Rudy’s Extra Tip: An easy rule of thumb is to recognize that in an deflationary environment your dollar will go farther the longer you hang onto it. In an inflationary environment the longer you hang onto that dollar the less it’s worth.
The other main cause of deflation is a reduction of economic expenditure. In other words, people stop spending money. Back to our supply and demand scenario, if fewer people want that chain saw the law of supply and demand forces that price down.
There is another cause of deflation that is often considered good: an increased supply of goods. If the chain saw factory has a breakthrough in efficiency and is able to make more chain saws than they normally would, then that will force the price down as well. This is often a good thing.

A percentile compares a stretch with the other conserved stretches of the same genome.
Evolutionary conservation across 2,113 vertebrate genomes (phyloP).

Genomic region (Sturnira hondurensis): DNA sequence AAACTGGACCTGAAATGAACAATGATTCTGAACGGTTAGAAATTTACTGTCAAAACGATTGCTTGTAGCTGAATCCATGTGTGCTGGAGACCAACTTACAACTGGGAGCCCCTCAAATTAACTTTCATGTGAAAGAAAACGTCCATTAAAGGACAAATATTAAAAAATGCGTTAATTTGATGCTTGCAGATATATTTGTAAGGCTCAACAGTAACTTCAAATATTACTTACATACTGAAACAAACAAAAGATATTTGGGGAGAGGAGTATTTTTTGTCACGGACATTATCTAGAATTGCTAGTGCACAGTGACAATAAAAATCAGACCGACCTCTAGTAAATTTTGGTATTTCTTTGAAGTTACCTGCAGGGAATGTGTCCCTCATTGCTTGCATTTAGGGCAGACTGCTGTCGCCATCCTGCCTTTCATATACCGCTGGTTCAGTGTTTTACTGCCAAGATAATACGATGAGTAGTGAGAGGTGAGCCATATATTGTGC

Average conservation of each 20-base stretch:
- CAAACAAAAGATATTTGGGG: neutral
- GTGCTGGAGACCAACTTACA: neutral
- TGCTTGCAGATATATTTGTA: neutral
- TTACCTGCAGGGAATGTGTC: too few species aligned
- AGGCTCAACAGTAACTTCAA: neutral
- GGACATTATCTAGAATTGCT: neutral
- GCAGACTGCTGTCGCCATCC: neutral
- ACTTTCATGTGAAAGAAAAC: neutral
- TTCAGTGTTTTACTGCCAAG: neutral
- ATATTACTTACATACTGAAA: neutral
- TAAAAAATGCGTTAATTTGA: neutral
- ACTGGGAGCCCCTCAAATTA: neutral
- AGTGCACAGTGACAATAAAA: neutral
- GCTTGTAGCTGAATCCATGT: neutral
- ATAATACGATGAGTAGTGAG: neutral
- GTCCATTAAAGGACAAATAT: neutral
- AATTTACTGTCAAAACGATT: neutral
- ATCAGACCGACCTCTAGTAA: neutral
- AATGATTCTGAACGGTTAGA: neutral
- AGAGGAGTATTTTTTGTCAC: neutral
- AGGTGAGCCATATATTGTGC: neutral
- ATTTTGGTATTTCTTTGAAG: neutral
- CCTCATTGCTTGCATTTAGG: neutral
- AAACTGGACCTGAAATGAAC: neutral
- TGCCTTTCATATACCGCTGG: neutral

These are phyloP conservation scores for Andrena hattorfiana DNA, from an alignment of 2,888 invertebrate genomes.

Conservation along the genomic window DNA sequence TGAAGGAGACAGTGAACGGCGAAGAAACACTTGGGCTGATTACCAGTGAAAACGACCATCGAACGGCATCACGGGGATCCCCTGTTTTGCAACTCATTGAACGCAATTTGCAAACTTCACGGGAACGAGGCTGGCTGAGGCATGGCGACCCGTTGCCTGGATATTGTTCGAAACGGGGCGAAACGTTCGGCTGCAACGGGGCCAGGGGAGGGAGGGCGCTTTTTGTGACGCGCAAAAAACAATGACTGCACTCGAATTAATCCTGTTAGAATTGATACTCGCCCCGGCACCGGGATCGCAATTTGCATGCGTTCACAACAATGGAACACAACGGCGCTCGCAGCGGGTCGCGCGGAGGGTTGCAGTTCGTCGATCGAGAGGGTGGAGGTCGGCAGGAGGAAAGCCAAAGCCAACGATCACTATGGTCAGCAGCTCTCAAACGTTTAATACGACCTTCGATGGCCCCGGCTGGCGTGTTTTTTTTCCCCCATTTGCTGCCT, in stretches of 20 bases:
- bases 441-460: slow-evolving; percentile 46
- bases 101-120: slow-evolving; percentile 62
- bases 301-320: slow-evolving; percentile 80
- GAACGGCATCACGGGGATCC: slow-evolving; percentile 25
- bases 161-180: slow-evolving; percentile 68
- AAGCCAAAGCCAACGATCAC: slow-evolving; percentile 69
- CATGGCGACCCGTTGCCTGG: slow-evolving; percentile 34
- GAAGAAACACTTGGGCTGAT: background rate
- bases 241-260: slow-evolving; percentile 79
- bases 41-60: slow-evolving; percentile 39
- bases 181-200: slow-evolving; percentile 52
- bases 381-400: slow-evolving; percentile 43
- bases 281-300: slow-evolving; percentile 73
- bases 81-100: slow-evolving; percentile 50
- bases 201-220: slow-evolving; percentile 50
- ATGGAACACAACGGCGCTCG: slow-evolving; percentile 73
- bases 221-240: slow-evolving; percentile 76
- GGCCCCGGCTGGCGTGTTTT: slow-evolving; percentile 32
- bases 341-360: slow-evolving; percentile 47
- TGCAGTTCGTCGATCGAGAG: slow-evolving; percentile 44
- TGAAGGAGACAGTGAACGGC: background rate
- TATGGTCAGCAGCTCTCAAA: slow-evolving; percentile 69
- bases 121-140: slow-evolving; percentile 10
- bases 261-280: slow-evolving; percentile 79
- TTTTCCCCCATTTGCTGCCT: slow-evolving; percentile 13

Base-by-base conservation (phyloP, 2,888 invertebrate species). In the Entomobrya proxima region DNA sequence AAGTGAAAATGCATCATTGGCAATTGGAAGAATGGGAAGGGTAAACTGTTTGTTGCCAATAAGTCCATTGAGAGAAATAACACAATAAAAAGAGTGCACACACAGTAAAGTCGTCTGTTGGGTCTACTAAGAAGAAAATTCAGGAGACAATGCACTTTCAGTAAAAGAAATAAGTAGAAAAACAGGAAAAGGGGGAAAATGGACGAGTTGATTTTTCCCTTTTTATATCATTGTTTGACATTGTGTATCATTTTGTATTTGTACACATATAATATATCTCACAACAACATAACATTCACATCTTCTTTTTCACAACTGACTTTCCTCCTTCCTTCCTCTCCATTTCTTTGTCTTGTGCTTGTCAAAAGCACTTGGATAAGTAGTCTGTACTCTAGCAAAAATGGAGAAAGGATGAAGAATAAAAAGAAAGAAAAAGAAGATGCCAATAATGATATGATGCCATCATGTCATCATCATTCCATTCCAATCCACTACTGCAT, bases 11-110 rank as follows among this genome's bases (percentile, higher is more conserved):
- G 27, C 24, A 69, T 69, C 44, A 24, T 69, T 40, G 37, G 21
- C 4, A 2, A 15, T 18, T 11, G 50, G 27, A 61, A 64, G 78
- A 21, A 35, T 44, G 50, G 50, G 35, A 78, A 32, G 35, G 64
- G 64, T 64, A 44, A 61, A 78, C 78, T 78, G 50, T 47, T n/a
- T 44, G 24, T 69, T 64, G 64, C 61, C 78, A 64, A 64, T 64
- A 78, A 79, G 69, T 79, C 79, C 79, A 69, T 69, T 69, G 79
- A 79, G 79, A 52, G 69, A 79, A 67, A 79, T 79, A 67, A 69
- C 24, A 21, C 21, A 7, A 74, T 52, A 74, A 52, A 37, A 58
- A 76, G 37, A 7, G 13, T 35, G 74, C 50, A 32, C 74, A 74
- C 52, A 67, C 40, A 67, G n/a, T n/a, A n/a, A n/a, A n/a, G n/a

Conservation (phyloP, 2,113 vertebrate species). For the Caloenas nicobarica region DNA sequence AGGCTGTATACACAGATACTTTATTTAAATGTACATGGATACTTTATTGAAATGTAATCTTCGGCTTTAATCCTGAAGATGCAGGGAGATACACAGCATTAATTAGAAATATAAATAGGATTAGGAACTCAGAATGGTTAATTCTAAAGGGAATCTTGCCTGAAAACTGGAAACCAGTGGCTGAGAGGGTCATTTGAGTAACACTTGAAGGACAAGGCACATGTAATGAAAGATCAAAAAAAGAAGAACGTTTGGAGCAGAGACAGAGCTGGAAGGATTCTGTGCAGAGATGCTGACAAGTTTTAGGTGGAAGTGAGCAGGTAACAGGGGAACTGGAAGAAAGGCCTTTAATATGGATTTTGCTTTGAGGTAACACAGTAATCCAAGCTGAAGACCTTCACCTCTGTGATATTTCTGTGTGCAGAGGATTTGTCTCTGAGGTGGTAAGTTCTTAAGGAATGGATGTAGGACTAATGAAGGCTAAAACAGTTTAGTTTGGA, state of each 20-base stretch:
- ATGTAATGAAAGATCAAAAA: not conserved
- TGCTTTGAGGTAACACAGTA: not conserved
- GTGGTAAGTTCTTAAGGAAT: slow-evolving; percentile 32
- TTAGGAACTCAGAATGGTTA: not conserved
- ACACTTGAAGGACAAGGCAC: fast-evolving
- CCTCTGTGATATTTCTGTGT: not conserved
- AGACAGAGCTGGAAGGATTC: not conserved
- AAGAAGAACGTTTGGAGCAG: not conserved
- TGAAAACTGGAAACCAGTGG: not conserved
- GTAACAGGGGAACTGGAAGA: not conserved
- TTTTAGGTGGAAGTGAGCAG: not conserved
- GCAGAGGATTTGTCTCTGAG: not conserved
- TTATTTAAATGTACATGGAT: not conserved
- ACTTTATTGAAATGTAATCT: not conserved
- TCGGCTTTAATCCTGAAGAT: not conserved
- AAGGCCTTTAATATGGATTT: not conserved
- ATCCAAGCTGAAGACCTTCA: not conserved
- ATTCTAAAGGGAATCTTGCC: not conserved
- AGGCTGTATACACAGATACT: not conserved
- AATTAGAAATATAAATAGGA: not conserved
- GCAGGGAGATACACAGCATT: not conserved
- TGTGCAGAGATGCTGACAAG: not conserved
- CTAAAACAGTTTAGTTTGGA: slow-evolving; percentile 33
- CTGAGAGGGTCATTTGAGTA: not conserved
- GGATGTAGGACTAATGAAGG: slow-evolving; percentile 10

Rudy’s Mea Culpa: If you ask an economist they’ll tell you there are technically four causes of deflation: decreased supply of money, decreased demand for goods, increased demand of money, and increased supply of goods. I’m lumping the supply and demand changes of money together as they overall result in ‘tight money’ which means that people want more money than is available. No, I’m not an economist. I simplified on purpose! I hope you don’t mind too much.
What are the side effects of deflation?
Well, there’s one big one that might look a bit familiar. Sky rocketing unemployment numbers. If the deflationary cause is related to ‘tight money’ or a lack of economic demand for goods and services then businesses often are forced to reduce their workforce. This usually results in those now out of work folks spending significantly less. As the economy continues to contract and businesses continue to reduce their work force the problem compounds.